Peeking, peeving, and grubbing around

October 6, 2020

I have three new posts up at my column for Macmillan Dictionary Blog:

Grubbing around for etymology digs into the origins and development of grub:

The noun grub has two common senses, but the connection between them is not widely known. It’s used informally to mean ‘food’, and it can also refer to ‘a young insect without wings or legs, like a small worm’ – in other words, a larva. The two grubs are related, etymologically, but not in the way you may be imagining – depending on your diet.

Piqued by peek and peak sorts out these often-confused homophones, offering mnemonics for each:

To peak (v.) means to reach the highest amount, level, or standard. Phrases that use peak include off-peak, peak oil, and peak time. This meaning explains why people sometimes write the eggcorn peak one’s interest instead of pique one’s interest – they may picture that interest peaking. To remember when to use the spelling peak, think of how the capital letter A is like a mountain. Picture the spelling as peAk, if that helps.

Policing grammar on the radio looks at an example of usage-peeving, wherein a journalist who spoke on Irish radio was criticised by one listener for her grammar:

According to Muphry’s Law (yes, that’s how it’s spelt), any complaint about grammar or usage will itself contain an error. Sure enough, the pedant misspells Moore’s name, and his punctuation is a mess. More importantly, he fails to understand that the rules of formal written English are not universal. Different norms apply when you’re having a conversation, for example, and speaking in your own dialect. So those ‘rules’ don’t even apply in most situations.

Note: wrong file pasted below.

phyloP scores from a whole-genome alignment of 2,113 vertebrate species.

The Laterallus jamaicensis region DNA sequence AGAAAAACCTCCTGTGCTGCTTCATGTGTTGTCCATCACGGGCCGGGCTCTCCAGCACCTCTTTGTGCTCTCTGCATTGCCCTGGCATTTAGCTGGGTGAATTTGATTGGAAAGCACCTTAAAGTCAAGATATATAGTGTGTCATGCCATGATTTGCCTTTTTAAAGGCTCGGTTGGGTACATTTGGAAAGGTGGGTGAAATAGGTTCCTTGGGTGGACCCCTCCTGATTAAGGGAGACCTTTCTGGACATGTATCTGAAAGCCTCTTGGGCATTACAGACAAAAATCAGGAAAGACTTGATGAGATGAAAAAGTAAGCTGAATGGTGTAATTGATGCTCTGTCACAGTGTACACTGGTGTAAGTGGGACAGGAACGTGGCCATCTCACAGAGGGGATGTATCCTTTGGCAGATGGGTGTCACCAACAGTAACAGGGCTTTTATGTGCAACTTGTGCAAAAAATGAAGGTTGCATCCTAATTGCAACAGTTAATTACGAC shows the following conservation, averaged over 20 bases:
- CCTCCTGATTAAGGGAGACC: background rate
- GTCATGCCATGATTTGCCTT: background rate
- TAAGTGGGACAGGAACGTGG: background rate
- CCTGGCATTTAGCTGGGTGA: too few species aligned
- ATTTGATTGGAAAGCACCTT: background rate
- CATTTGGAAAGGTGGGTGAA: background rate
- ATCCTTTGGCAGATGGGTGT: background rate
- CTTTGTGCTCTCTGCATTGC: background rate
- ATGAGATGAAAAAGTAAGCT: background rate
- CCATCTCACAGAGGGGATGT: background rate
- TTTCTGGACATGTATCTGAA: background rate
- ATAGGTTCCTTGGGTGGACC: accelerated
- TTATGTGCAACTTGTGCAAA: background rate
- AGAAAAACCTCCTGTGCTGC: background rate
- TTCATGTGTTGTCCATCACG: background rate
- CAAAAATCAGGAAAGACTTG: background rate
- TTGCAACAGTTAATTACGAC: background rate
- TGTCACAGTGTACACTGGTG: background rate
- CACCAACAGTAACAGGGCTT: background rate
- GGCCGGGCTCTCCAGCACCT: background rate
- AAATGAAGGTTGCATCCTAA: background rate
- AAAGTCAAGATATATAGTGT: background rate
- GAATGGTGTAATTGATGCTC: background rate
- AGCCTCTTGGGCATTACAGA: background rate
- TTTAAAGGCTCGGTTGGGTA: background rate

Landscape photo, with a mountain range in the background and one prominent peak near the centre. Blue sky and wispy clouds. Below the mountains, a swathe of trees, and in the foreground some light-brown sand and tufts of grass - the photo was taken from near ground level.

Grubbing around in the sand in County Mayo,
the Croagh Patrick peak in the background

Headline trials halted

September 16, 2020

This headline appeared on the front page of the Guardian website last weekend and came to my attention via Mercedes Durham on Twitter:

Vaccine trials halted after patient fell ill restart

Headline: "Oxford Vaccine trials halted after patient fell ill restart". The word "Oxford" is set off in bold red typeface.

It’s quite the syntactic rug-pull. Everything seems fine and straightforward until that last word, restart, which turns out to be the predicate, forcing the reader to re-evaluate what they’ve just read. The sense is so obscured that it may take a few attempts.

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Not only but also Naipaul

September 10, 2020

In V. S. Naipaul’s novel Half a Life, a boy is waging a battle, mostly silent, with his father, through stories he writes and leaves lying around strategically at home. One day the boy, Willie, is home from school for lunch and sees his exercise book still untouched.

Willie thought in his head, in English, “He is not only a fraud, but a coward.” The sentence didn’t sound right; there was a break in the logic somewhere. So he did it over. “Not only is he a fraud, but he is also a coward.” The inversion in the beginning of the sentence worried him, and the “but” seemed odd, and the “also.” And then, on the way back to the Canadian mission school, the grammatical fussiness of his composition class took over. He tried out other versions of the sentence in his head, and he found when he got to the school that he had forgotten his father and the occasion.